In countries running an ongoing trade and current account deficit, the rise in living standards which comes from an increasing excess of imports over exports figures in national accounts as an output negative (apart from the transport and retail outlet activity which are a spin-off), and the counter party to all that “living beyond our means” feel-good added credit-driven purchasing power really only shows up as a negative item on the financial side of the accounts, as money borrowed from the exterior, money which is used to finance the deficit. It is a negative item, because all that potential capacity to spend is being diverted away from national activity to external activity. So while you pay for the products consumed (through debt) others get the long term benefit of your spending. Which is why it is such a bad idea to run sizeable current account deficits over any great length of time, since they are financed by credit, and credit is only a way of transferring demand from the future to the present, which means you will feel richer now, and poorer in the future, and this is exactly what is happening to Greece. It is also why the only way to put the situation straight is to export more, and run a trade and current account surplus, since then the value of your net external debt falls. So the correction is necessary and inevitable, although the curious thin is that while it is taking place, and while exports are rising and imports and living standards falling GDP rises, even though people feel much worse off.
Obviously, having an economy appearing to accelerate like this is a bit counter intuitive. Evidently it is not the same as having a devaluation-induced import-reduction with demand remaining equal, and more productive activity taking place inside the country as relative prices result in steady import substitution, but then demand deflation policies have these peculiarities attached. Maybe we could think of the type of correction Greece is engaged in as less future demand being brought forward to today, under the hope that the subsequent path of the economy will eventually be on a higher level than it otherwise would have been. Pay now, live later.
In the Greek case, since private sector borrowing is at a total standstill, and public sector deficit borrowing is being steadily reduced, the current account deficit is being forced to close, with the consequence that since exports can’t rise much (due to competitiveness issues, and their low base) imports will need to fall while unemployment will probably continue to rise.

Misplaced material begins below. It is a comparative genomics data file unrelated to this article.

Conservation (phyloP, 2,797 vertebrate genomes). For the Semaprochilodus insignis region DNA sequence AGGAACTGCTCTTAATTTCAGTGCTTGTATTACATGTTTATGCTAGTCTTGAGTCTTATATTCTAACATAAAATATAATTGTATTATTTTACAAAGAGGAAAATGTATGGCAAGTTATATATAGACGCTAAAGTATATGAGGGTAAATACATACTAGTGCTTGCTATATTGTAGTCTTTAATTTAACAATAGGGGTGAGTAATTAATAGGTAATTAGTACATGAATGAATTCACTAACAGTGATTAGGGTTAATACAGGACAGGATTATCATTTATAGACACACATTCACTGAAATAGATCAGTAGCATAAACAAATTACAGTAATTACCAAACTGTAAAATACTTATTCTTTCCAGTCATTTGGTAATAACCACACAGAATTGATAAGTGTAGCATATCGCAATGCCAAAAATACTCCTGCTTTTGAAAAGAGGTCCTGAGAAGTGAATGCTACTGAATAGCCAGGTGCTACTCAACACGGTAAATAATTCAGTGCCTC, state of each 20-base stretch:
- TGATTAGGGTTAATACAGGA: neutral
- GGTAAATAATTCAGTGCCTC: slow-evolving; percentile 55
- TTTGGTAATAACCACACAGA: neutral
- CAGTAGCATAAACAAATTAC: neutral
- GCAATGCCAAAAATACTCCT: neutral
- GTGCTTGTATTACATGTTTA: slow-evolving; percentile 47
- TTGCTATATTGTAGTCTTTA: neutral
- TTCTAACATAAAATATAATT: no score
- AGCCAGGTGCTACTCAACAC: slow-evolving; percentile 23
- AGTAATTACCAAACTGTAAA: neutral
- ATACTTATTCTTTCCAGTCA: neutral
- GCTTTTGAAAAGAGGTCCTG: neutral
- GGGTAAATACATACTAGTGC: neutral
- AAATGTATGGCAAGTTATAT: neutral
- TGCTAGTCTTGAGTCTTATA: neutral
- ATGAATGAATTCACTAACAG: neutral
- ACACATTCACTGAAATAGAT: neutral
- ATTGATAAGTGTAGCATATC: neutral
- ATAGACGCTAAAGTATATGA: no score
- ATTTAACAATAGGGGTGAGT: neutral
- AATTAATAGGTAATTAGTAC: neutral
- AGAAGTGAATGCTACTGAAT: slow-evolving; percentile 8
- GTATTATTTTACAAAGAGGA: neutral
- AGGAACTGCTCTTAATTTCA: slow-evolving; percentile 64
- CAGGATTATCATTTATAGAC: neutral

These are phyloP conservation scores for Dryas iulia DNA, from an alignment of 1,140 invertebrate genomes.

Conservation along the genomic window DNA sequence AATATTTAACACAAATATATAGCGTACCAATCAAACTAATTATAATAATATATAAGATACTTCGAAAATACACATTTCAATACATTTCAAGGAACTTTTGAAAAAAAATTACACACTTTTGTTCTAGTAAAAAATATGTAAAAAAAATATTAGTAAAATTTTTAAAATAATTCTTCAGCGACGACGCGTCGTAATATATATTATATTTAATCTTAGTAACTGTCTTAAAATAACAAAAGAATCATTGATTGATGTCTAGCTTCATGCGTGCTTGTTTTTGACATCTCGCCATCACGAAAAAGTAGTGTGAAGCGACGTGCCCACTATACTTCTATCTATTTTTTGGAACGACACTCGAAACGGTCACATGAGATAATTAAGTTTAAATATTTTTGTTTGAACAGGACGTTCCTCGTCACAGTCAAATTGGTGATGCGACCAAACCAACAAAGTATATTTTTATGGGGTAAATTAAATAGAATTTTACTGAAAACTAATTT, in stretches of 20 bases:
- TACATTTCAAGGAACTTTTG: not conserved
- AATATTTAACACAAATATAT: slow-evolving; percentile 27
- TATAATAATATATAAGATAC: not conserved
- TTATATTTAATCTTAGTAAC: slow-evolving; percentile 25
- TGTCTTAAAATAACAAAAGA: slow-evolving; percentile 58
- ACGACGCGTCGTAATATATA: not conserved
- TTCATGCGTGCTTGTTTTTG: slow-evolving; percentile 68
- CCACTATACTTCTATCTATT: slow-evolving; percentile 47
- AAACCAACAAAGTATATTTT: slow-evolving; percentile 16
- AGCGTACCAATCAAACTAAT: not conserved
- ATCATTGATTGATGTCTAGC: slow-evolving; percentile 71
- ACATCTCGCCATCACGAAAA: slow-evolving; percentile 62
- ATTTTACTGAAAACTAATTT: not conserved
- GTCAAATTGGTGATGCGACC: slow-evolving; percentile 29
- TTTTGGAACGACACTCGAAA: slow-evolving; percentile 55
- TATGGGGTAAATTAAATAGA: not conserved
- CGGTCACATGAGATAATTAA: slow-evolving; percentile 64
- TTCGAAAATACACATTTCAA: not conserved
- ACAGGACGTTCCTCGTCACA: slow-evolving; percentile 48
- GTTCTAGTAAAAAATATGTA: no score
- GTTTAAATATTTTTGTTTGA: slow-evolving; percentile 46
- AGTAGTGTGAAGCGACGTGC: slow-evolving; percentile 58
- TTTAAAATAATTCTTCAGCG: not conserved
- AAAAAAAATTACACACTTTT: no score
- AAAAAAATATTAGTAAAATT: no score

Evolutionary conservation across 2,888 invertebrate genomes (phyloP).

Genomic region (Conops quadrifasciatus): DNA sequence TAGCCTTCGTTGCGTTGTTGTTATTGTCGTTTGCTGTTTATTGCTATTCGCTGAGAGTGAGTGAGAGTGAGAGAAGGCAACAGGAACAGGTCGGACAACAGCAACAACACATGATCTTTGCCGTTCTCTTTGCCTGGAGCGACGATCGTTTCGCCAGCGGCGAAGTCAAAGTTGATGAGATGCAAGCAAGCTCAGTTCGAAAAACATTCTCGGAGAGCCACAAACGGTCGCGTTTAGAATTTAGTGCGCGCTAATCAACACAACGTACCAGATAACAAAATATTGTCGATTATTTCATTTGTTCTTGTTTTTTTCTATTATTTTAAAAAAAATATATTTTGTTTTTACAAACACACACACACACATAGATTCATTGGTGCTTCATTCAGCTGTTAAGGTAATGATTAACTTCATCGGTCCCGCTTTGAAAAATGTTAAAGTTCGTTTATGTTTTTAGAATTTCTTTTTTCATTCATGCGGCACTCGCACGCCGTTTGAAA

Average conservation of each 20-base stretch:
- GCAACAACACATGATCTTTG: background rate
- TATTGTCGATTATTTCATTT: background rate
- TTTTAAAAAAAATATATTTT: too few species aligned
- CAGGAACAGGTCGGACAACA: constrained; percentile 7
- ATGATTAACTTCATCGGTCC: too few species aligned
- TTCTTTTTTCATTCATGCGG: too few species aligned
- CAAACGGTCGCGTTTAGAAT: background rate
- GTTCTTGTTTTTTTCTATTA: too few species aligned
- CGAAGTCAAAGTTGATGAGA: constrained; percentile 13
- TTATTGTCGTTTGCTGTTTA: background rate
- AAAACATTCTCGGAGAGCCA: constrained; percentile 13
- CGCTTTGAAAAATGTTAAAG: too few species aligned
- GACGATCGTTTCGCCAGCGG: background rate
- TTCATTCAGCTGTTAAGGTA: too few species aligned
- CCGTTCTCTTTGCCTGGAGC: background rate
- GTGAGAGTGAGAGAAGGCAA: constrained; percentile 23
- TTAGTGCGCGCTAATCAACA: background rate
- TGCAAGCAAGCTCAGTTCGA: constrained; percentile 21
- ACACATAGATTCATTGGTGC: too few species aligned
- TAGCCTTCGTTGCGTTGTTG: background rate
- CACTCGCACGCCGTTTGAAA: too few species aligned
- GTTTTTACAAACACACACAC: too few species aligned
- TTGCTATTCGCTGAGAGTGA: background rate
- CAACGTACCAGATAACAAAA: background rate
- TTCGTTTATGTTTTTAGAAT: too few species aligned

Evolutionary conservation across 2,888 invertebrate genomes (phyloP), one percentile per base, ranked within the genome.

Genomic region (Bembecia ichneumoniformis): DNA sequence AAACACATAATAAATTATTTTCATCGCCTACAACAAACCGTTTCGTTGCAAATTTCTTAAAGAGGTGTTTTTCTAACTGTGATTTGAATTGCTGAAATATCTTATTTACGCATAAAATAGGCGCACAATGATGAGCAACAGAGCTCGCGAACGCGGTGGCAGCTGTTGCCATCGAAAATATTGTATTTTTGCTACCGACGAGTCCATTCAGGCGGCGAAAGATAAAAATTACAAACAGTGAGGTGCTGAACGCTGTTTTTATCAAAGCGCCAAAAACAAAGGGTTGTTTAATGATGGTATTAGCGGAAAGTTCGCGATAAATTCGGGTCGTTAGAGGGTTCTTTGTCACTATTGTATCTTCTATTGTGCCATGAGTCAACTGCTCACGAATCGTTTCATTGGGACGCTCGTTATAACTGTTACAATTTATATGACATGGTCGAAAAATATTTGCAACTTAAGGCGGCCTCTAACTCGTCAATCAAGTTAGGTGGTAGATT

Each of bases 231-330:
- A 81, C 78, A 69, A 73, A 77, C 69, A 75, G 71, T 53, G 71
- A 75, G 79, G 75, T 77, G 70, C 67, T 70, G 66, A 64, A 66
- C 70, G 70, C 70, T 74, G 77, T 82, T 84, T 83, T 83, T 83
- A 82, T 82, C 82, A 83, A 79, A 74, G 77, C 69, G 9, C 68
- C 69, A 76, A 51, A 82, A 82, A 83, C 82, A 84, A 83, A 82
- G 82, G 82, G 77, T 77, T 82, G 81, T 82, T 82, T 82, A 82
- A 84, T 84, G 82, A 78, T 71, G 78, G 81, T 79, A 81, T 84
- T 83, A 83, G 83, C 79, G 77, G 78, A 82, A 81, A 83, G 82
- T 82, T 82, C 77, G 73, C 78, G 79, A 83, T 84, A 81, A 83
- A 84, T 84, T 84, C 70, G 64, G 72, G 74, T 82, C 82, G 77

If this analysis of what has been going on in Greece is correct, then it can also help us understand the latest set of Spanish GDP numbers a bit better. According to the latest data, in the first quarter of this year Spain’s GDP rose by 0.3% over Q4 2010 and by 0.8% over the year earlier quarter. This surprised many analysts since the Bank of Spain has previously estimated growth to be around 0.2%, and a number of 0.1% was often anticipated.
In theory the Q1 performance marks an acceleration over the 0.2% quarterly rise registered in the last quarter of 2010. Such an acceleration seems odd, since all the recent data, industrial output, retail sales, unemployment has been negative, and doubly so since the government is in the process of a very sharp (3.2%) fiscal adjustment process.
Yet, if we come to look at the relative import/export performance, we will see a milder version of the same phenomenon. It seems exports rose and imports fell in the first quarter, creating a very special kind of “win-win” situation.
This is a much milder version of the Greek story, but possibly similar processes are at work in both cases, as Spain’s previously large current account deficit is also being steadily forced to close.
On the other hand, in Spain’s case other factors might be at work, like overspending before this month’s regional and local elections. In any event, I am describing all the above as a hypothesis because we still don’t have either the March trade data or the detailed GDP data. When we have access to both of these we will have a better idea of just how valid this hypothesis of mine actually is. At the end of the day, one swallow doesn’t make a summer, and one month’s GDP surprise is simply a drop in the ocean in relation to the major challenges which face these economies in the quarters and years ahead.